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Applying touch gesture to improve application accessing speed on mobile devices.

Zhang, C., 2020. Applying touch gesture to improve application accessing speed on mobile devices. Doctoral Thesis (Doctoral). Bournemouth University.

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Abstract

The touch gesture shortcut is one of the most significant contributions to Human-Computer Interaction (HCI). It is used in many fields: e.g., performing web browsing tasks (i.e., moving to the next page, adding bookmarks, etc.) on a smartphone, manipulating a virtual object on a tabletop device and communicating between two touch screen devices. Compared with the traditional Graphic User Interface (GUI), the touch gesture shortcut is more efficient, more natural, it is intuitive and easier to use. With the rapid development of smartphone technology, an increasing number of data items are showing up in users’ mobile devices, such as contacts, installed apps and photos. As a result, it has become troublesome to find a target item on a mobile device with traditional GUI. For example, to find a target app, sliding and browsing through several screens is a necessity. This thesis addresses this challenge by proposing two alternative methods of using a touch gesture shortcut to find a target item (an app, as an example) in a mobile device. Current touch gesture shortcut methods either employ a universal built-in system- defined shortcut template or a gesture-item set, which is defined by users before using the device. In either case, the users need to learn/define first and then recall and draw the gesture to reach the target item according to the template/predefined set. Evidence has shown that compared with GUI, the touch gesture shortcut has an advantage when performing several types of tasks e.g., text editing, picture drawing, audio control, etc. but it is unknown whether it is quicker or more effective than the traditional GUI for finding target apps. This thesis first conducts an exploratory study to understand user memorisation of their Personalized Gesture Shortcuts (PGS) for 15 frequently used mobile apps. An experiment will then be conducted to investigate (1) the users’ recall accuracy on the PGS for finding both frequently and infrequently used target apps, (2) and the speed by which users are able to access the target apps relative to GUI. The results show that the PGS produced a clear speed advantage (1.3s faster on average) over the traditional GUI, while there was an approximate 20% failure rate due to unsuccessful recall on the PGS. To address the unsuccessful recall problem, this thesis explores ways of developing a new interactive approach based on the touch gesture shortcut but without requiring recall or having to be predefined before use. It has been named the Intelligent Launcher in this thesis, and it predicts and launches any intended target app from an unconstrained gesture drawn by the user. To explore how to achieve this, this thesis conducted a third experiment to investigate the relationship between the reasons underlying the user’s gesture creation and the gesture shape (handwriting, non-handwriting or abstract) they used as their shortcut. According to the results, unlike the existing approaches, the thesis proposes that the launcher should predict the users’ intended app from three types of gestures. First, the non-handwriting gestures via the visual similarity between it and the app’s icon; second, the handwriting gestures via the app’s library name plus functionality; and third, the abstract gestures via the app’s usage history. In light of these findings mentioned above, we designed and developed the Intelligent Launcher, which is based on the assumptions drawn from the empirical data. This thesis introduces the interaction, the architecture and the technical details of the launcher. How to use the data from the third experiment to improve the predictions based on a machine learning method, i.e., the Markov Model, is described in this thesis. An evaluation experiment, shows that the Intelligent Launcher has achieved user satisfaction with a prediction accuracy of 96%. As of now, it is still difficult to know which type of gesture a user tends to use. Therefore, a fourth experiment, which focused on exploring the factors that influence the choice of touch gesture shortcut type for accessing a target app is also conducted in this thesis. The results of the experiment show that (1) those who preferred a name-based method used it more consistently and used more letter gestures compared with those who preferred the other three methods; (2) those who preferred the keyword app search method created more letter gestures than other types; (3) those who preferred an iOS system created more drawing gestures than other types; (4) letter gestures were more often used for the apps that were used frequently, whereas drawing gestures were more often used for the apps that were used infrequently; (5) the participants tended to use the same creation method as the preferred method on different days of the experiment. This thesis contributes to the body of Human-Computer Interaction knowledge. It proposes two alternative methods which are more efficient and flexible for finding a target item among a large number of items. The PGS method has been confirmed as being effective and has a clear speed advantage. The Intelligent Launcher has been developed and it demonstrates a novel way of predicting a target item via the gesture user’s drawing. The findings concerning the relationship between the user’s choice of gesture for the shortcut and some of the individual factors have informed the design of a more flexible touch gesture shortcut interface for ”target item finding” tasks. When searching for different types of data items, the Intelligent Launcher is a prototype for finding target apps since the variety in visual appearance of an app and its functionality make it more difficult to predict than other targets, such as a standard phone setting, a contact or a website. However, we believe that the ideas that have been presented in this thesis can be further extended to other types of items, such as videos or photos in a Photo Library, places on a map or clothes in an online store. What is more, this study also leads the way in tackling the advantage of a machine learning method in touch gesture shortcut interactions.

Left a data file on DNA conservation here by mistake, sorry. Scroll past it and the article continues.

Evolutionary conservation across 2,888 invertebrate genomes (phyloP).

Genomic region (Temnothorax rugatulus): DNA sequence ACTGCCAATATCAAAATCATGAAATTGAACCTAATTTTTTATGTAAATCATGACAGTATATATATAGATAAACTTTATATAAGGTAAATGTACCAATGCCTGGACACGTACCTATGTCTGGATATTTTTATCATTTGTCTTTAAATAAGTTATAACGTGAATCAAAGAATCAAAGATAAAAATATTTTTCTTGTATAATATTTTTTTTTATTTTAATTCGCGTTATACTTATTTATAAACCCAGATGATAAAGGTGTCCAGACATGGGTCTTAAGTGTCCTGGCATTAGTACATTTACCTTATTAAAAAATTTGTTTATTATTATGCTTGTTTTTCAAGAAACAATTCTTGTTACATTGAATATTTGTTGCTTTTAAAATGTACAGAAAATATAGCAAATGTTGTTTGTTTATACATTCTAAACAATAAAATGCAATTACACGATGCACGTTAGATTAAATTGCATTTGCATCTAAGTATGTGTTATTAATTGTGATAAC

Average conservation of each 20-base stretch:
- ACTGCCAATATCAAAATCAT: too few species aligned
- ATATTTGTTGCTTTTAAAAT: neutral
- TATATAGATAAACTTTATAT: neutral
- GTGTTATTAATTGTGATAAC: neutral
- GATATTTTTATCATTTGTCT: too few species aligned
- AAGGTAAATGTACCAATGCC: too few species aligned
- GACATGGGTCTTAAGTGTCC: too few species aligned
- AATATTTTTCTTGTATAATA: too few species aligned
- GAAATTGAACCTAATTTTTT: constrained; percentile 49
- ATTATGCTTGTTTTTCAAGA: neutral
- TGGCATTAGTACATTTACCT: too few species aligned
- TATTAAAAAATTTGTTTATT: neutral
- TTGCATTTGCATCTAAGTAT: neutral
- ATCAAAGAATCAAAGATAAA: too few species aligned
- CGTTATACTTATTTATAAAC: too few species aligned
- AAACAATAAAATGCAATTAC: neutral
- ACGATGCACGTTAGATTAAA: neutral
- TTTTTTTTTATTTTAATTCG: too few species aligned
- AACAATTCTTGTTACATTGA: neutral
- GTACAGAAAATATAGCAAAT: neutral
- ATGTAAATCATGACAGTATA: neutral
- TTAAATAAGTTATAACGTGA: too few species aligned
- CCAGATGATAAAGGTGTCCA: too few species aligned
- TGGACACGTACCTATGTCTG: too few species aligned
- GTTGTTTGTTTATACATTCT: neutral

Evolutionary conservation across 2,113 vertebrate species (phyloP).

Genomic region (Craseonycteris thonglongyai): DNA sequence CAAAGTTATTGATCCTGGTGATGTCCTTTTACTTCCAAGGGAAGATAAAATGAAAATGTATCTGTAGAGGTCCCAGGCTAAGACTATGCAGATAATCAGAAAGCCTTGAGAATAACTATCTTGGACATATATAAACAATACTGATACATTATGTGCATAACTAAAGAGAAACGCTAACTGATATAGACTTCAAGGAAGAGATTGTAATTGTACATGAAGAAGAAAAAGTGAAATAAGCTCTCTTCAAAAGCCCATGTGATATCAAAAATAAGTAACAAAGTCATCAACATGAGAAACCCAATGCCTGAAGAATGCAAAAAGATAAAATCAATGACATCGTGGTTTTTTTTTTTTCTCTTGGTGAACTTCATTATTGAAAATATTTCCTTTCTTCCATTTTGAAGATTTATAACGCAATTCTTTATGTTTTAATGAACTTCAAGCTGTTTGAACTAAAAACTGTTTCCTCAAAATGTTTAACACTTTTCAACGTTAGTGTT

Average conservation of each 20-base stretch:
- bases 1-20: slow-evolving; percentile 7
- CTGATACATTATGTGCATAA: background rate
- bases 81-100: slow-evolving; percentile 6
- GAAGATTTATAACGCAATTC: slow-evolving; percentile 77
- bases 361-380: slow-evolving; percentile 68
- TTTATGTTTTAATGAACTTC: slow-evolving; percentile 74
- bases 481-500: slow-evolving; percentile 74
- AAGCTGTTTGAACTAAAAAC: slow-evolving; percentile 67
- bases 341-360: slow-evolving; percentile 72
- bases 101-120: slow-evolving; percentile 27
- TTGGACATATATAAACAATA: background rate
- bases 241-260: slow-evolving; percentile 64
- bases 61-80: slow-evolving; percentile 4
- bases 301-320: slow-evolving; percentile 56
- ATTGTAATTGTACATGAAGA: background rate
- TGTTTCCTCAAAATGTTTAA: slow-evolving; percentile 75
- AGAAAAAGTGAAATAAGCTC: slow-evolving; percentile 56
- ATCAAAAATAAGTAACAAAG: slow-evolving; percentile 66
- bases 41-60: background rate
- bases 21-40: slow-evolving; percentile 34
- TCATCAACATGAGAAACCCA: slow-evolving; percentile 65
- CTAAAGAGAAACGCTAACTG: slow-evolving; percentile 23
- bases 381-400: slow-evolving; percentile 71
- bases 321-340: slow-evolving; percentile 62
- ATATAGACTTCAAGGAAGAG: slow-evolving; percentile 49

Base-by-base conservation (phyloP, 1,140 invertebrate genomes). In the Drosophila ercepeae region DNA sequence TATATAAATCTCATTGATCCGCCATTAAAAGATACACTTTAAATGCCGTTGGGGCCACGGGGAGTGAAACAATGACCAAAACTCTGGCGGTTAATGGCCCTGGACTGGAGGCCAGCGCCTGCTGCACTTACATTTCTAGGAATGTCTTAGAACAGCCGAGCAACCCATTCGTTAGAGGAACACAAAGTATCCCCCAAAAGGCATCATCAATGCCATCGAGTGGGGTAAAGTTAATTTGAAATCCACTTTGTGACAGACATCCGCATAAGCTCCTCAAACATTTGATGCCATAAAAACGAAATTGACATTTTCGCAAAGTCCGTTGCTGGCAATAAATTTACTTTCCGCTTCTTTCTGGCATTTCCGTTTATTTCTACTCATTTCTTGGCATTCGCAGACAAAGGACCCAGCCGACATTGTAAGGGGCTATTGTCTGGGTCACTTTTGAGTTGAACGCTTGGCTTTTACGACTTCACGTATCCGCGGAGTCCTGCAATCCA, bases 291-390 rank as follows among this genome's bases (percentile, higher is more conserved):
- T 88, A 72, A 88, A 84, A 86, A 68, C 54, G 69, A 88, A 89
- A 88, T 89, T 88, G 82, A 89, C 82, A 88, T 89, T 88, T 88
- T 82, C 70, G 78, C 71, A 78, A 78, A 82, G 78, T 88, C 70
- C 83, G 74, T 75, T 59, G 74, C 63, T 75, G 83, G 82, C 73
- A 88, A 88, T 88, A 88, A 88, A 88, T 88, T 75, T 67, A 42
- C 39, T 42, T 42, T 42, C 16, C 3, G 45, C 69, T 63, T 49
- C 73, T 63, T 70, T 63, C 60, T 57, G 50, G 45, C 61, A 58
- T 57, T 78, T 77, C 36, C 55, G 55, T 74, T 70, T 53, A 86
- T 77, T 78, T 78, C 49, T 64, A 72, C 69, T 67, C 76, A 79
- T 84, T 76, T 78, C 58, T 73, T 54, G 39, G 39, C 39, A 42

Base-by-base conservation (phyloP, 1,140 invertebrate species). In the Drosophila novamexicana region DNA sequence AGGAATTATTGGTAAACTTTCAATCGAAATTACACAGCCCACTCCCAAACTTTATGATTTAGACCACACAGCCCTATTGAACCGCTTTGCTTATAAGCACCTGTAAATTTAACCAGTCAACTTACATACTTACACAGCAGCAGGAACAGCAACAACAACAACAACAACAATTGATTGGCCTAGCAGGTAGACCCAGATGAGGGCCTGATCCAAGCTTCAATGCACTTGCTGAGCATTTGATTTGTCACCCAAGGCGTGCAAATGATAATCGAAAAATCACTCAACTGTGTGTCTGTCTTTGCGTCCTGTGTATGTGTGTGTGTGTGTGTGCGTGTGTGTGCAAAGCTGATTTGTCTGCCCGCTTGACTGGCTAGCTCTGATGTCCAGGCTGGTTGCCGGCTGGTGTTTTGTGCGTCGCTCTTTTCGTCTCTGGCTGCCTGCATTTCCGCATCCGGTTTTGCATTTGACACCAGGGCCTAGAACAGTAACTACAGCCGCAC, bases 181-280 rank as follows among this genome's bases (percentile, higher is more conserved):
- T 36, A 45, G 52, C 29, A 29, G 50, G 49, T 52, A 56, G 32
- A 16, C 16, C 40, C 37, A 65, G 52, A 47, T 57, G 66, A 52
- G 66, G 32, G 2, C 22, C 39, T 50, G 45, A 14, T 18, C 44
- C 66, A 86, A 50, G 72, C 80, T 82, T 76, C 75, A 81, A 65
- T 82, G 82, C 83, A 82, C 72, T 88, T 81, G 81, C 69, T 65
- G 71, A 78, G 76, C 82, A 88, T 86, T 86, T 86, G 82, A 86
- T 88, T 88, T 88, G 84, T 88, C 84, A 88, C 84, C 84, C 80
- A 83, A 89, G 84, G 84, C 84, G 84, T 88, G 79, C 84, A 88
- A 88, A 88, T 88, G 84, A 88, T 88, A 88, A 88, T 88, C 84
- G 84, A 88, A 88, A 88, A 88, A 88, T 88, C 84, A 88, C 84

Item Type:Thesis (Doctoral)
Additional Information:If you feel that this work infringes your copyright please contact the BURO Manager.
Uncontrolled Keywords:touch gesture; app accessing; human computer interaction
Group:Faculty of Science & Technology
ID Code:34023
Deposited By: Unnamed user with email symplectic@symplectic
Deposited On:20 May 2020 12:58
Last Modified:20 May 2020 12:58